THIS AMERICAN WIFE

PRESENTED BY FOURTH WALL THEATRICAL

IN ASSOCIATION WITH

FAKE FRIENDS & JEREMY O. HARRIS

LIVESTREAMED

MAY 20-JUNE 6, 2021

 

PRODUCTION PHOTOS: 

Nina goodheart & jj darling

Conceived & Written by

Michael Breslin and Patrick Foley 

Directed by Rory Pelsue 

Featuring Jakeem Dante Powell

Dramaturgy by Ariel Sibert  

& Catherine María Rodríguez 

Video Design: vidco

production Design: Steph Cohen

Costume Design: Cole McCarty

Sound Design: Kathy Ruvuna

lighting design: amith chandashaker

Stage Manager: Abbie betts

 

 

Cast:

Michael Breslin, Patrick Foley, jakeem Dante powell

 

press HIGHLIGHTS:

“This American Wife, directed by Rory Pelsue with mad intensity and mindful allusions to gay stereotypes and internet culture, channels ‘Housewives’ first and foremost with its setting...The gestures and affectations [of the performers] aren’t just acts of glorified mimicry, however; they are a statement on the Venn diagram of gay male tropes and a particular brand of performance by women.”

-Maya Phillips, New York Times

 

“The show, directed by Rory Pelsue and featuring dramaturgy by Cat Rodríguez and Ariel Sibert, represents an ingenious hybrid of stage and screen. The actors, comfortable in both realms, slip in and out of the frame with an outsize energy that at times approaches the ecstatic lunacy of Charles Ludlam’s Ridiculous Theatrical Company.”

-Charles McNulty, Los Angeles Times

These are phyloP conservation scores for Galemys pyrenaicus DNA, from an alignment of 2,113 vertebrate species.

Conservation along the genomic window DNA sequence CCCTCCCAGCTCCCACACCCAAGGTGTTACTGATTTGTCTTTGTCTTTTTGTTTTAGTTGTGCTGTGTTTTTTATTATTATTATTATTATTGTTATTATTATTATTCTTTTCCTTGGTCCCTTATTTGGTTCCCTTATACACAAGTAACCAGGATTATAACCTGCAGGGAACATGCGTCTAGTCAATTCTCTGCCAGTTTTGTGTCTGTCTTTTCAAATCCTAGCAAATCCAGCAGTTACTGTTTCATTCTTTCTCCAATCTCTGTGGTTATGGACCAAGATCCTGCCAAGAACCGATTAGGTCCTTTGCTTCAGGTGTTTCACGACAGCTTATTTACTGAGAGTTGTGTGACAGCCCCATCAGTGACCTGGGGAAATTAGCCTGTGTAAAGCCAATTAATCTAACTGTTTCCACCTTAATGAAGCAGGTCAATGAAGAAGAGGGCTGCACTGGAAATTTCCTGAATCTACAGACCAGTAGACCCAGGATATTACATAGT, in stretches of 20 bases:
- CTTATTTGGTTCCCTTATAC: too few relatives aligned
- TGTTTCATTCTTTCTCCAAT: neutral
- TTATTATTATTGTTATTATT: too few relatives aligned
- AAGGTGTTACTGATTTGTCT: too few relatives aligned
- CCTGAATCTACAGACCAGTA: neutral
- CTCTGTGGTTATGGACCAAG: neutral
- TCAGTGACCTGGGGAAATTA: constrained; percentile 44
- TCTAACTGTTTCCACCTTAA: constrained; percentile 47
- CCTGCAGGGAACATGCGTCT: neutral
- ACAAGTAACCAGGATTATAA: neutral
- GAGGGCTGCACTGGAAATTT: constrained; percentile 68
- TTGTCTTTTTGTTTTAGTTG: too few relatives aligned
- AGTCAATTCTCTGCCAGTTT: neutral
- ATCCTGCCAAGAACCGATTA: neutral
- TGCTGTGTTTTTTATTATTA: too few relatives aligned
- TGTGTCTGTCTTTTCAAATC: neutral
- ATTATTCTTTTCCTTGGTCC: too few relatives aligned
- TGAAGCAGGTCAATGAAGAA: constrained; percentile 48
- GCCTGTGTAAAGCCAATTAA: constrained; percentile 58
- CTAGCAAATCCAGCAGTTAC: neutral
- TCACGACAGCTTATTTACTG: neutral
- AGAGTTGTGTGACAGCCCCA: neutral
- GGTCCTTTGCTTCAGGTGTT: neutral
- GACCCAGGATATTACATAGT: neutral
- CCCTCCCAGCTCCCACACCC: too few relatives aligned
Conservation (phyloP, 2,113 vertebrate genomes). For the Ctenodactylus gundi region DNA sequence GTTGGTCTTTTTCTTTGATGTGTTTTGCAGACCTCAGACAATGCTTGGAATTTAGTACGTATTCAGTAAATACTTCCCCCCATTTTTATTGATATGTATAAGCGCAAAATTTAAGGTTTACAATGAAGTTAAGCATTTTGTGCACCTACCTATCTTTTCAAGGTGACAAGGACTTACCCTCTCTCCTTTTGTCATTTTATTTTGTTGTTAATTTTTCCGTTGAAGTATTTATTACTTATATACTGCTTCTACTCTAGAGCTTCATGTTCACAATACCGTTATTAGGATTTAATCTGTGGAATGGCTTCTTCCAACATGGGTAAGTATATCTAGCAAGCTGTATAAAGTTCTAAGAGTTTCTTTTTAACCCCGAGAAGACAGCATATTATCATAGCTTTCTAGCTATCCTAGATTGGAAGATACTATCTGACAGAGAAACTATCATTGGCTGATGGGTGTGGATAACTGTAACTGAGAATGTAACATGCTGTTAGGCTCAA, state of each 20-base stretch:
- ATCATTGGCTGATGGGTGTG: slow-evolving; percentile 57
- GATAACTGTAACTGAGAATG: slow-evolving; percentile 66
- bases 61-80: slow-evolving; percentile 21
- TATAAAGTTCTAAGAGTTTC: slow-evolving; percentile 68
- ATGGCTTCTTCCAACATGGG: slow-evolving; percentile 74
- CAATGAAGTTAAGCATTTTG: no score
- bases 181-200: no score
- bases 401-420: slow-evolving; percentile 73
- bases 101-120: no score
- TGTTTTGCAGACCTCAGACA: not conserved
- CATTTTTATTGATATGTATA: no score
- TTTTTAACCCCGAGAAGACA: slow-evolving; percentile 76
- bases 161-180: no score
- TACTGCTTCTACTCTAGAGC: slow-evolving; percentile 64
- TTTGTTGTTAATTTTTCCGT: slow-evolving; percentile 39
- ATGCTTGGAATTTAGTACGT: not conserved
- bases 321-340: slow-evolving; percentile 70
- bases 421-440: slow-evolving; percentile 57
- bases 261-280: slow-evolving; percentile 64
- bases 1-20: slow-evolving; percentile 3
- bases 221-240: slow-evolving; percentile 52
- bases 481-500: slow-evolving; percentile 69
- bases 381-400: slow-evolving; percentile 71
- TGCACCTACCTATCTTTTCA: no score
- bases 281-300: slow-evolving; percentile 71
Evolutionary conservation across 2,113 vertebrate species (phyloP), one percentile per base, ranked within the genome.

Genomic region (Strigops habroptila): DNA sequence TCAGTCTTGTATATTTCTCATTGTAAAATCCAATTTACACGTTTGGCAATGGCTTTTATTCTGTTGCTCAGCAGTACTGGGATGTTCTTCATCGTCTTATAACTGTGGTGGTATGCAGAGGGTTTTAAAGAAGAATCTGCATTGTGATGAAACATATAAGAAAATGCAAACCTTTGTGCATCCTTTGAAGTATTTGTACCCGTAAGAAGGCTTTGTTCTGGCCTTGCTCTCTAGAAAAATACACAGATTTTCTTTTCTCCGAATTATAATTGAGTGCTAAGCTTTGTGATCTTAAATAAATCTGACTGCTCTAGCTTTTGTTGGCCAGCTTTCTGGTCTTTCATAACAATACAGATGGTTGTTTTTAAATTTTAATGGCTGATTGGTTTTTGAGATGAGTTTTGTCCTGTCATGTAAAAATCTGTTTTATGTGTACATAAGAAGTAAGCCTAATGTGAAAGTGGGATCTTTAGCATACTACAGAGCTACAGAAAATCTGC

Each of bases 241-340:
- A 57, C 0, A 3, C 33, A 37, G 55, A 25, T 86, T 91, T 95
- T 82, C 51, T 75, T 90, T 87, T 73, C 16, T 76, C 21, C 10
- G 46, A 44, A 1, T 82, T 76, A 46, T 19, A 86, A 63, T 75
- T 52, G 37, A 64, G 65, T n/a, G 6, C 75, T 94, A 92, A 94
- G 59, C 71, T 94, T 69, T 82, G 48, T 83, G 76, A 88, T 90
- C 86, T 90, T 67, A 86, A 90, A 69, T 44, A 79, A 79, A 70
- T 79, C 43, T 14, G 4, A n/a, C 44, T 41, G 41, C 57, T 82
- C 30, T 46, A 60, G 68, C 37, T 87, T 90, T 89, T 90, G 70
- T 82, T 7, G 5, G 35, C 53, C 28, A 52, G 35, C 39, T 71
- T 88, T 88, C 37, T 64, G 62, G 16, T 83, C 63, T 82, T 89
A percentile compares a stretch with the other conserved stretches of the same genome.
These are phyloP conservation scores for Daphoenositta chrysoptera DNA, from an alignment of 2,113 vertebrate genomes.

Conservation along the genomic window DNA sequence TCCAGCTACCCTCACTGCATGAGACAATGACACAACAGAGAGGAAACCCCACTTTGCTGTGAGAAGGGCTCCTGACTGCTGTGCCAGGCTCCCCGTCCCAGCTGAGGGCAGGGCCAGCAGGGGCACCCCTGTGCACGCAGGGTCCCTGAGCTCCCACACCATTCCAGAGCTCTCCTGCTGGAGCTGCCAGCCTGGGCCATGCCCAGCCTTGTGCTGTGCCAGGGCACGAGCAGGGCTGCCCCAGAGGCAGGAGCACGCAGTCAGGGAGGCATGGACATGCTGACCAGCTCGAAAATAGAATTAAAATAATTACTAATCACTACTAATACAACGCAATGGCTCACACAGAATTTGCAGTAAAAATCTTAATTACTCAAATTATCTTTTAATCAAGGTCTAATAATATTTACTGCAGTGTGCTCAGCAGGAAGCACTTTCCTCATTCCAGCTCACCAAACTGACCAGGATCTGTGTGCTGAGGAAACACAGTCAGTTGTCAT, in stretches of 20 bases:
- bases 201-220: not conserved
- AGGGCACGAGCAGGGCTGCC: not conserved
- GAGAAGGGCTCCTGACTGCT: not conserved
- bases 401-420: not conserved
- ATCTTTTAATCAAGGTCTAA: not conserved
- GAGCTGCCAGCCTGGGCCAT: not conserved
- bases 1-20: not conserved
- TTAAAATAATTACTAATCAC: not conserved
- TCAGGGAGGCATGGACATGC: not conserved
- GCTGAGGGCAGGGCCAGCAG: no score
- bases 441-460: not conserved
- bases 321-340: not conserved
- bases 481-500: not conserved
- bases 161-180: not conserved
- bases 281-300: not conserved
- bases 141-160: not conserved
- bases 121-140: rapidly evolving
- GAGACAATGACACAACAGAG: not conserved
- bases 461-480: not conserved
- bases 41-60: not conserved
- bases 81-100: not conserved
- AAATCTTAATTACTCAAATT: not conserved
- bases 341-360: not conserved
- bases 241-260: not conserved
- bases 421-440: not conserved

Director Rory Pelsue handles This American Wife’s many cameras with impressive crispness, but the sharp edges set off the moral blurriness contained within it — if you can stand the vertigo, the online play will let you stare directly into a Charybdis of mocked and surgically enhanced aging bodies, commercialized femininity, and a masochistic appetite for more drama, more humiliation, more mess. It’s part of a lineage of queer theater that plays with this hunger for extremity, but it feels new and daring to connect that need to the damage it can do.

-Helen shaw, vulture

 

“Director Rory Pelsue makes effective use of literal lenses as well—the camera moving in close, pressuring or probing, chasing and following, or springing up in unexpected places (the dishwasher?).  Overexamined and overexposed lives are given a good cinematic grilling.”

-Nicole Serratore, Exeunt

 

“The camera work is, like, ASTOUNDING as these three follow each other around the mansion…clearly we have some uber-intelligent actors and writers — and especially the director…”

-Tony Frankel, Stage and Cinema

 

“Director Rory Pelsue’s intercutting between filmed segments and live performances keeps the viewer constantly questioning what is happening in “the now” and what is pre-recorded, only further emphasizing the gap between reality and fiction that the play explores. It bounces from one camera to another, while using every single square foot of the mansion they inhabit, with one performer turning into a producer while another indulges in visual metaphor elsewhere. The play even splits the screen constantly to further show how artificiality can offer something closer to reality by simply showing more than one perspective at once.”

-Juan Barquin, INTO

RORY PELSUE director